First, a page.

Ultimately, it is pretty much standard practice for a prescription to be filled and the DME set a machine up with an insurance company picking up costs or at least part of the cost. I am not familiar with any situation other than my own but that is the way it worked for me. The cost is "machine rental" and cost of associated supplies. Supplies consist of extra masks, extra cushions, extra tubing, extra filters and extra water reservoirs. My situation changed and I called to find out the status of my machine which was a tad older than a year. The support for the machine ran out but was told by both the DME and my insurance that I now owned the machine. OK, fine. Supplies? They sent enough stuff during the first year so that it will likely last for MANY years. I have BUNCHES of supplies and actually took myself off the auto supply of these supplies.
In any case, if I wanted to have a machine and just pay outright, I would check Craigslist. DOZENS of machines out there for sale and some real cheap. Find out what the DME wants to give you you and look around for one. While there are not as many machines on eBay, there are tons of inexpensive supplies.
Keep in mind your DME has a contract with your insurance company and you won't find out how much stuff costs TO THE INSURANCE COMPANY but many companies have direct sales if you are interested in spending too much. If you are going to pay a bunch of money to get a machine, just buy one. I only know the Resmed machine and if you do some search on youtube, you can find out how to set it up yourself. Also, keep in mind MOST of the ResMed machines I know of have different modes, if that is required; such as BIPAP, CPAP and APAP. The Resmed machines send a signal to a local cell tower and ResMed collects info based on your night's sleep such as AHI/hour, Leak/Min, hours of sleep and the like and you can view this info at myair.resmed.com after signing up and make better choices to control your own therapy. With other machines, you have to remove an SD card and download data to 3rd party software to get the same info (Sleepyhead) but that data is more detailed, if y ou are into detail. Sleepyhead is free. I don't use that software but you can probably locate it easily and there are those here who can help get you started if you don't go ResMed.
Hope that info helps.
Hello Athena 1965, In my experience, it is the only experience I can speak of! My insurance has covered the cost of machine rental, mask, and every three months i am sent supplies for what wears out, A new mask every six months, a new cushion every month, new headgear every three months, new hose and filters for the machine and a new water tank for the humidifier about every six months. other then my Dr. copay there has been no out of pocket expense. I have purchased a couple of the newer masks on my own, but that was my choice! I have insomnia and do not fall asleep easily, over half of my time in bed is awake. I have asked my Dr. for a non habit forming sleep med, after trying a couple, I am able to fall to sleep relatively quickly. It has taken about Three months for me to get used to having something on my face, while sleeping. I have many times wondered if any of this is worth the trouble, I live and sleep alone, have now for a couple of years. I am feeling the benefit of a good nights rest with being able to go to sleep and actually get good sleep from not waking in an o2 starved panic. Athena 1965, keep trying, in my experience it has been a struggle, but in time it has been worth it.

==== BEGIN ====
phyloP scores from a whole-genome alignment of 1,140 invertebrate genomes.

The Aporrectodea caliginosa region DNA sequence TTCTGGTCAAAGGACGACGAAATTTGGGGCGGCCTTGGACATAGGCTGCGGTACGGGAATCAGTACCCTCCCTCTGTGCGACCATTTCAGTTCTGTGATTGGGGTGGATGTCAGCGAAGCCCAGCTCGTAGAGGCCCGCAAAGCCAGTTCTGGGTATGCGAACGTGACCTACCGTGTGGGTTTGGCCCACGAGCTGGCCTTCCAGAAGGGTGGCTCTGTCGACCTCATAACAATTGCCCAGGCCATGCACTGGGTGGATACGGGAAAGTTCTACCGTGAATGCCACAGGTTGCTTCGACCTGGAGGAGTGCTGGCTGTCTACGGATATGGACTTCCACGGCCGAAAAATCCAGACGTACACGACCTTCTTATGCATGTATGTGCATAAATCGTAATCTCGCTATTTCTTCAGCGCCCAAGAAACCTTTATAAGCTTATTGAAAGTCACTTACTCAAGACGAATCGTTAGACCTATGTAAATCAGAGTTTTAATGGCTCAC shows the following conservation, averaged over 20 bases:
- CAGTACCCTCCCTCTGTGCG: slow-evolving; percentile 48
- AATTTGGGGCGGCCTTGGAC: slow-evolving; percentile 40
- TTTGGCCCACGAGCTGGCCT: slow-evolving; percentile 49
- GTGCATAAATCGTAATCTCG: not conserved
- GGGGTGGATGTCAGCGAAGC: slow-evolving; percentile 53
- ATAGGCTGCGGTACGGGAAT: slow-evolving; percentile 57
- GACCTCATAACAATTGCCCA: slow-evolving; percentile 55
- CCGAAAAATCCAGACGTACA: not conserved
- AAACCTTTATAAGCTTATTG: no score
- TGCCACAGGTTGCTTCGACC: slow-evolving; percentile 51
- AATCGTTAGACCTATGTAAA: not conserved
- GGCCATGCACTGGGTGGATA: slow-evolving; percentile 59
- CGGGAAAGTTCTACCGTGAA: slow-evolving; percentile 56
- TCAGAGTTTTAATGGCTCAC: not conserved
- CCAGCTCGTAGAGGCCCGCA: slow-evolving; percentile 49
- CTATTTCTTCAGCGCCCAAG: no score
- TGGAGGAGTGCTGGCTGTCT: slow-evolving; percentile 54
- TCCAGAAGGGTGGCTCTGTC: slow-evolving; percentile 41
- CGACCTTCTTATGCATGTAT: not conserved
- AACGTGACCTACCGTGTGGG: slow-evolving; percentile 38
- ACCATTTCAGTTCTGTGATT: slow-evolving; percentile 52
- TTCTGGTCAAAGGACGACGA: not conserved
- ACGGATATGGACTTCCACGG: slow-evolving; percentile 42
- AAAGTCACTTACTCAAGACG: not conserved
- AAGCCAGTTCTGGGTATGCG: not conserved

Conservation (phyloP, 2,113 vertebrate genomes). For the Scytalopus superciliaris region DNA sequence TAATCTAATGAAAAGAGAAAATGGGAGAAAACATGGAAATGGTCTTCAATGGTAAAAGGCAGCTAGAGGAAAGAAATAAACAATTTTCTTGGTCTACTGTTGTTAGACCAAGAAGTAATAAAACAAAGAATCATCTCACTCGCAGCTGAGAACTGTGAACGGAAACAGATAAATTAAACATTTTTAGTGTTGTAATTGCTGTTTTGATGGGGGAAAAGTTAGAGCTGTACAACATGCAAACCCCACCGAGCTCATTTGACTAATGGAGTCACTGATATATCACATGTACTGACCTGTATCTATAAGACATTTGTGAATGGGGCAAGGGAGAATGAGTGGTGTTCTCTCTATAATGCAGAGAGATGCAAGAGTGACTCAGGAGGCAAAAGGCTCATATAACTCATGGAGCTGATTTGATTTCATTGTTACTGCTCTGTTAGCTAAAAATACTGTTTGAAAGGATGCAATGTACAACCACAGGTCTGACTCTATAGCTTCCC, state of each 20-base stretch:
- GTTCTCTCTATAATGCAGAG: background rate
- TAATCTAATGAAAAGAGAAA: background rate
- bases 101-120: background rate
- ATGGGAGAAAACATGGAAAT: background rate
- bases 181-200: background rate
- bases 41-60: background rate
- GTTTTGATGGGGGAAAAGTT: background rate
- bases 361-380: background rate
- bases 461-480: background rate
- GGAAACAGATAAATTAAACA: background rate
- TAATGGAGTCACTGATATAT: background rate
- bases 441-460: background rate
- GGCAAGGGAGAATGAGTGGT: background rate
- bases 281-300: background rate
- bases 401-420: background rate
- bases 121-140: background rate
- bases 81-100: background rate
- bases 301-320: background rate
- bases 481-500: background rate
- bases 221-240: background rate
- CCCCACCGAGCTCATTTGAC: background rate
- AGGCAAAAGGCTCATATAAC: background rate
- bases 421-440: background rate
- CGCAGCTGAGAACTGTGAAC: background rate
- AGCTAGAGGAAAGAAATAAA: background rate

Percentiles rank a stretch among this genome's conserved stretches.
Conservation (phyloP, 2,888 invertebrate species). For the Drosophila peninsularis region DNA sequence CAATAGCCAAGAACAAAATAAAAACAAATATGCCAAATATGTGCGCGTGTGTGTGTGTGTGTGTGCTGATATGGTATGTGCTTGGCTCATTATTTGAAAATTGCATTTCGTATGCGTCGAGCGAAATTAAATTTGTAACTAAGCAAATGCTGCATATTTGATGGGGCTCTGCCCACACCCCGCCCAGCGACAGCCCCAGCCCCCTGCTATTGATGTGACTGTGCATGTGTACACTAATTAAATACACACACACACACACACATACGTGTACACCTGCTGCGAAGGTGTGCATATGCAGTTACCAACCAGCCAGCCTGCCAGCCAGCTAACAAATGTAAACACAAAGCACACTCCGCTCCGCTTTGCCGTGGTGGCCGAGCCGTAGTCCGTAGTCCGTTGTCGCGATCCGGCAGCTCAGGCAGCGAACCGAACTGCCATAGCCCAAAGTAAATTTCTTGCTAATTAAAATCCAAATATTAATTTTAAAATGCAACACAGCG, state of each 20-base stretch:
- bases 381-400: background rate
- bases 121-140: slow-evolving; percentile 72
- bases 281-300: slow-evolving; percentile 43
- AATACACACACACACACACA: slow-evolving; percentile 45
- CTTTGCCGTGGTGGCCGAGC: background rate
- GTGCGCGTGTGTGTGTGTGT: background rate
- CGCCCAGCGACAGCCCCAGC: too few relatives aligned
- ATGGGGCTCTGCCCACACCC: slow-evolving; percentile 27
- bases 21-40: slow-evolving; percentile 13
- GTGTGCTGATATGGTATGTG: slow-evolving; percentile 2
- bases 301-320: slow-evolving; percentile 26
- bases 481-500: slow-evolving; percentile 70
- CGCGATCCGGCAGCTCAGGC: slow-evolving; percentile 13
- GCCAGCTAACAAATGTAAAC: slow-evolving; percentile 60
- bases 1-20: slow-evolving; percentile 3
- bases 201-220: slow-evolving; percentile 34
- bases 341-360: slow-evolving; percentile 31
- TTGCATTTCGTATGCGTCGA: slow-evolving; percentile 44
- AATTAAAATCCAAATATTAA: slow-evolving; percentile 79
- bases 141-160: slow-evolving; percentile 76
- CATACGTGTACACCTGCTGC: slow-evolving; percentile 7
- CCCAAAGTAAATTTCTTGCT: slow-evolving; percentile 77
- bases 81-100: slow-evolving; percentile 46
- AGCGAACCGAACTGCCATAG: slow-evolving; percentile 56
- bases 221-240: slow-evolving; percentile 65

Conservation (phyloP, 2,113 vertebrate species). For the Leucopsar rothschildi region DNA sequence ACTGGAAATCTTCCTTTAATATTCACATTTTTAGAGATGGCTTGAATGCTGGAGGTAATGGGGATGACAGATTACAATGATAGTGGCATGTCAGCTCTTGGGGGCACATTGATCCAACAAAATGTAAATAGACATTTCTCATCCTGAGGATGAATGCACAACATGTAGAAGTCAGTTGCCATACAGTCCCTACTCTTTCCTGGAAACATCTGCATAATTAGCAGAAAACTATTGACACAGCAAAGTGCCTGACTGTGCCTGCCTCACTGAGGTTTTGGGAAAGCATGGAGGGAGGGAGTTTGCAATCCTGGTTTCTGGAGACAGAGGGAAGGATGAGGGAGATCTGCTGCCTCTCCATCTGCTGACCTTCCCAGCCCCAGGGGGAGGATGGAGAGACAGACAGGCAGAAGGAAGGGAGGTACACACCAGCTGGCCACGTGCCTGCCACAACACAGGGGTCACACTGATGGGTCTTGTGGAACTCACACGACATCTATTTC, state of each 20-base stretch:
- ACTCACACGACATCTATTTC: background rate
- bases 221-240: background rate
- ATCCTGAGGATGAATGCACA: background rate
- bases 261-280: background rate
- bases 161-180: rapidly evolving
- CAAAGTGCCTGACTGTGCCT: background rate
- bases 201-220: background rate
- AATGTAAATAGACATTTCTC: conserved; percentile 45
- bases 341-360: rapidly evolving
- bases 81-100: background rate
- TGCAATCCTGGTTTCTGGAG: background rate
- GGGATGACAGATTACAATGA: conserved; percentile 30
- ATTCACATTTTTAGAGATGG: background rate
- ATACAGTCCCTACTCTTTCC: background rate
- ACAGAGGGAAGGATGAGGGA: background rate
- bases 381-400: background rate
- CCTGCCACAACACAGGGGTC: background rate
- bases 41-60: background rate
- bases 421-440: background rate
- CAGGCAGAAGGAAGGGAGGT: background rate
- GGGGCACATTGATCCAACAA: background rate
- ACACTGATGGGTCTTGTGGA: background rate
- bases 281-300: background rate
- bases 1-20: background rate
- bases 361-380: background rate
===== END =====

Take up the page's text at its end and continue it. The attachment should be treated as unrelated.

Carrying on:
So, if all they are telling me is true, $250.00 at pick up and $25.00 per month for 10 months, that is $500.00. I found a CPAP machine online for $189.00 or $8.72 per month. Benefit aside from a saving $311.00, no insurance company in my bed monitoring me.
Once I get a final answer on the costs, I will make my decision.
Make sure you get a machine type that you personally can change the settings. ResMed settings are typically set by the DME but you can easily find out how to modify settings via the internet. I don't usually say this because a lot of folks want to monkey with the settings as prescribed because they perceive they have having problems of one sort or the other. Best to stick with prescribed settings. You can change humidity levels and ramp time but the pressures should be what the sleep study indicates. Good luck.
How can they possibly know what pressure I need from one at home sleep study?
Damn straight I'm going to be able to modify the Settings myself. My biggest fear is the continuous air that I have to exhale against will be too much. If I have to wait for the DME to change the settings, I'm never going to use this thing!